06/06/2013 01:10 EDT | Updated 08/06/2013 05:12 EDT

Wallin audit may not be public before end of summer

An independent audit into Senator Pamela Wallin's messy expenses will likely not be completed before the Senate takes a summer break.

The delay raises the prospect of an entire summer passing before the full Senate would be able to vote on any action against Wallin.

Conservative Senator David Tkachuk told CBC News he has yet to receive a definitive answer as to when the audit will be complete, but said it now appears it will be some time after the Senate rises for the summer.

"I am hoping it would have come in at the end of June but it doesn't look that way," Tkachuk told the CBC's James Cudmore.

"So, we are trying to get a more definitive date than this summer, right? So that's all we're trying to get right now."

The internal economy committee that Tkachuk chairs can continue to sit in the summer, even if the full Senate is on summer break.

But it would not be able to table its report until Parliament resumes. Both the Senate and the House of Commons are scheduled to resume sitting after the summer break on Sept. 16. The Senate is scheduled to sit until June 28.

It's not clear how, or even if, the committee could make its findings public unless it is able to table a report.

"It's not a mess, it just makes it more difficult," Tkachuk said. "We will deal with it in internal [economy committee], and then we'll table the report as soon as Parliament meets."

That delay may make life less difficult for the subject of the audit. CBC News has learned Wallin has already repaid more than $40,000 in potentially improper expense claims.

But it's expected the total repayment required could be more than that. A delay would potentially give Wallin more time to deal with any debt.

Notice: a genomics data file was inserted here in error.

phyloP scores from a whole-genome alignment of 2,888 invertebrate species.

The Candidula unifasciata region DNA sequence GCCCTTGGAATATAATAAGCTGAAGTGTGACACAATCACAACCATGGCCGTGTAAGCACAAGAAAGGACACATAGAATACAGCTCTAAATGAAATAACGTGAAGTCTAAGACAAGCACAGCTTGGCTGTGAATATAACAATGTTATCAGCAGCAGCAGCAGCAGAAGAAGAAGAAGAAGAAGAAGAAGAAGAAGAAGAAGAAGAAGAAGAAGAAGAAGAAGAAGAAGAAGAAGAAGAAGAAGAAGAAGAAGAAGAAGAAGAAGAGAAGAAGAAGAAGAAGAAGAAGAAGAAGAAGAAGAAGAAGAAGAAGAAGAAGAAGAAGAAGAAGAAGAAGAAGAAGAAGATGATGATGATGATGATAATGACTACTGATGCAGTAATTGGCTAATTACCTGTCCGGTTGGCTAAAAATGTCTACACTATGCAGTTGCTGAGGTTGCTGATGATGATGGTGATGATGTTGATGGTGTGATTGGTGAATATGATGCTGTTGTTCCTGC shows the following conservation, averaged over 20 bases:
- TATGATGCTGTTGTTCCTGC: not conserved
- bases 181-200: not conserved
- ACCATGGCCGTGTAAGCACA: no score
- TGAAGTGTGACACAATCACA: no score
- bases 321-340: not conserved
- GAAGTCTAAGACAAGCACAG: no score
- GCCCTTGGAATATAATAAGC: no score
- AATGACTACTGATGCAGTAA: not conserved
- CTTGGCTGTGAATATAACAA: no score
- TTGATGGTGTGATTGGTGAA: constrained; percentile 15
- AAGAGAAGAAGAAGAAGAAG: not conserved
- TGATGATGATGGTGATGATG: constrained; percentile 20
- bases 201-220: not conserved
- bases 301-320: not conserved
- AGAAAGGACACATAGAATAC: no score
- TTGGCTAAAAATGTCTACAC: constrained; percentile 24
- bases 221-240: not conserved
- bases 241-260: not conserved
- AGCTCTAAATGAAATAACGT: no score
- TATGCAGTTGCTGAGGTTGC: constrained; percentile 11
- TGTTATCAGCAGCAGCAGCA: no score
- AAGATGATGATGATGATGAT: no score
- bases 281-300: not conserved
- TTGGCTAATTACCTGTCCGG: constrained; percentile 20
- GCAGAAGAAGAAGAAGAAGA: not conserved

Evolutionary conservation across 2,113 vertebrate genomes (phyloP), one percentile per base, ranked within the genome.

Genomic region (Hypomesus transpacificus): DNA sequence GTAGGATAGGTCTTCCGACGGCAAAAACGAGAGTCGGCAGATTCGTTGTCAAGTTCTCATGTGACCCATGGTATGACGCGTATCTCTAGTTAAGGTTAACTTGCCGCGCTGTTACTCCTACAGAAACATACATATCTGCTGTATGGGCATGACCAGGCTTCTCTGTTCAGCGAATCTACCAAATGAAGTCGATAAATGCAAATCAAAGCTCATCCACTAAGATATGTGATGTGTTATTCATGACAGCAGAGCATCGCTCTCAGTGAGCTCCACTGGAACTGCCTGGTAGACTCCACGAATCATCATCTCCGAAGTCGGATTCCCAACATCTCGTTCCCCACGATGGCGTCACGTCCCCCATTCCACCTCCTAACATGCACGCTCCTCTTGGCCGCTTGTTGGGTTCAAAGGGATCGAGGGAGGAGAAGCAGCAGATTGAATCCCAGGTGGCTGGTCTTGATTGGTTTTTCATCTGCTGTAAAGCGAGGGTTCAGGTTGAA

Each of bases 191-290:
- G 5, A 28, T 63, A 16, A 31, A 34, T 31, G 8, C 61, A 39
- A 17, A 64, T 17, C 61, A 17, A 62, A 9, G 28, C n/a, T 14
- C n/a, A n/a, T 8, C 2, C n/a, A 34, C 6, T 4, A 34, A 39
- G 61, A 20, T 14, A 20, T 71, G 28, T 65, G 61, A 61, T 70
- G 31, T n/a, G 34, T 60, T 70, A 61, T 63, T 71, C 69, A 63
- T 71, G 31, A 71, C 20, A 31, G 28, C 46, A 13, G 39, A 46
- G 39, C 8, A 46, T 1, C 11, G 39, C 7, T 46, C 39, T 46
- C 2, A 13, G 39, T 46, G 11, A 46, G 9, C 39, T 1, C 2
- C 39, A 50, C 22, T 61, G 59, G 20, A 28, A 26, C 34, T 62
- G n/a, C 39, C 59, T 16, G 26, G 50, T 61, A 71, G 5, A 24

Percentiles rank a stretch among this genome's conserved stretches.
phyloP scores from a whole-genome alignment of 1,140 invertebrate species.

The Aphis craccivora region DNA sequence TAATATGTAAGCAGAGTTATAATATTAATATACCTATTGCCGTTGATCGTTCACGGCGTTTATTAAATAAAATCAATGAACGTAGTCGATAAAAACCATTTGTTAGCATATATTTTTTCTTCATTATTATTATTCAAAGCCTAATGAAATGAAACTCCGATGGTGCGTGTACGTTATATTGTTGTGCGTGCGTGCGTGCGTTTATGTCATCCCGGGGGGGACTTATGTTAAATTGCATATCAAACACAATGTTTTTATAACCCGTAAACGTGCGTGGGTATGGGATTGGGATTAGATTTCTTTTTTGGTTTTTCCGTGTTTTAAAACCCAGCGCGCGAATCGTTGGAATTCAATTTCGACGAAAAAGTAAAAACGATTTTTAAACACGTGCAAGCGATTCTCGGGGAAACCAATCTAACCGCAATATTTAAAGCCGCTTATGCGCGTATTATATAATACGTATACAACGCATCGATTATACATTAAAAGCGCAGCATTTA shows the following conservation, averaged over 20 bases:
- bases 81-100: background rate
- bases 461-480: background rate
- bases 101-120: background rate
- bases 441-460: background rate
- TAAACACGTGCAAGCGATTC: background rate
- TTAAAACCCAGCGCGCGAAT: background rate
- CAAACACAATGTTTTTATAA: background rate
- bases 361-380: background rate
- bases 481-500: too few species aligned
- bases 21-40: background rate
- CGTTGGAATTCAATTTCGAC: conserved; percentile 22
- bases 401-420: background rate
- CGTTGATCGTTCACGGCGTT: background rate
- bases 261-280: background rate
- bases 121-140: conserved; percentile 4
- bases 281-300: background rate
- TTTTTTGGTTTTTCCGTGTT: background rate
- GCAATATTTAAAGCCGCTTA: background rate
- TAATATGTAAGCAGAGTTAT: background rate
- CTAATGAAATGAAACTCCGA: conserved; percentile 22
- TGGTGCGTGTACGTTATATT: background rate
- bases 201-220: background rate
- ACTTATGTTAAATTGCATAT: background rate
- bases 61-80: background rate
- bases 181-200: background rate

The Saskatchewan senator resigned from the Conservative caucus and will sit as an Independent until the audit into her expense claims is completed.

Prorogation possible

It is possible for the government to call back the Senate over the summer months — in fact, the government has already threatened to do that in order to force the Upper Chamber to approve a bill that would force unions to publicly disclose more of their financial information.

That private members' bill is popular with the Conservative backbench, and the government wants to see it through the Senate before the fall.

Prime Minister Stephen Harper is widely expected to prorogue Parliament at some point before the fall so it can be reconvened with a new agenda-setting throne speech.

It's not clear when precisely a prorogation would occur, but if it does, it would have the effect of shutting down not just the House of Commons, but the Senate and most of its committees too.

Tkachuk said the internal economy committee would survive a prorogation and could continue its work whether or not Parliament is convened.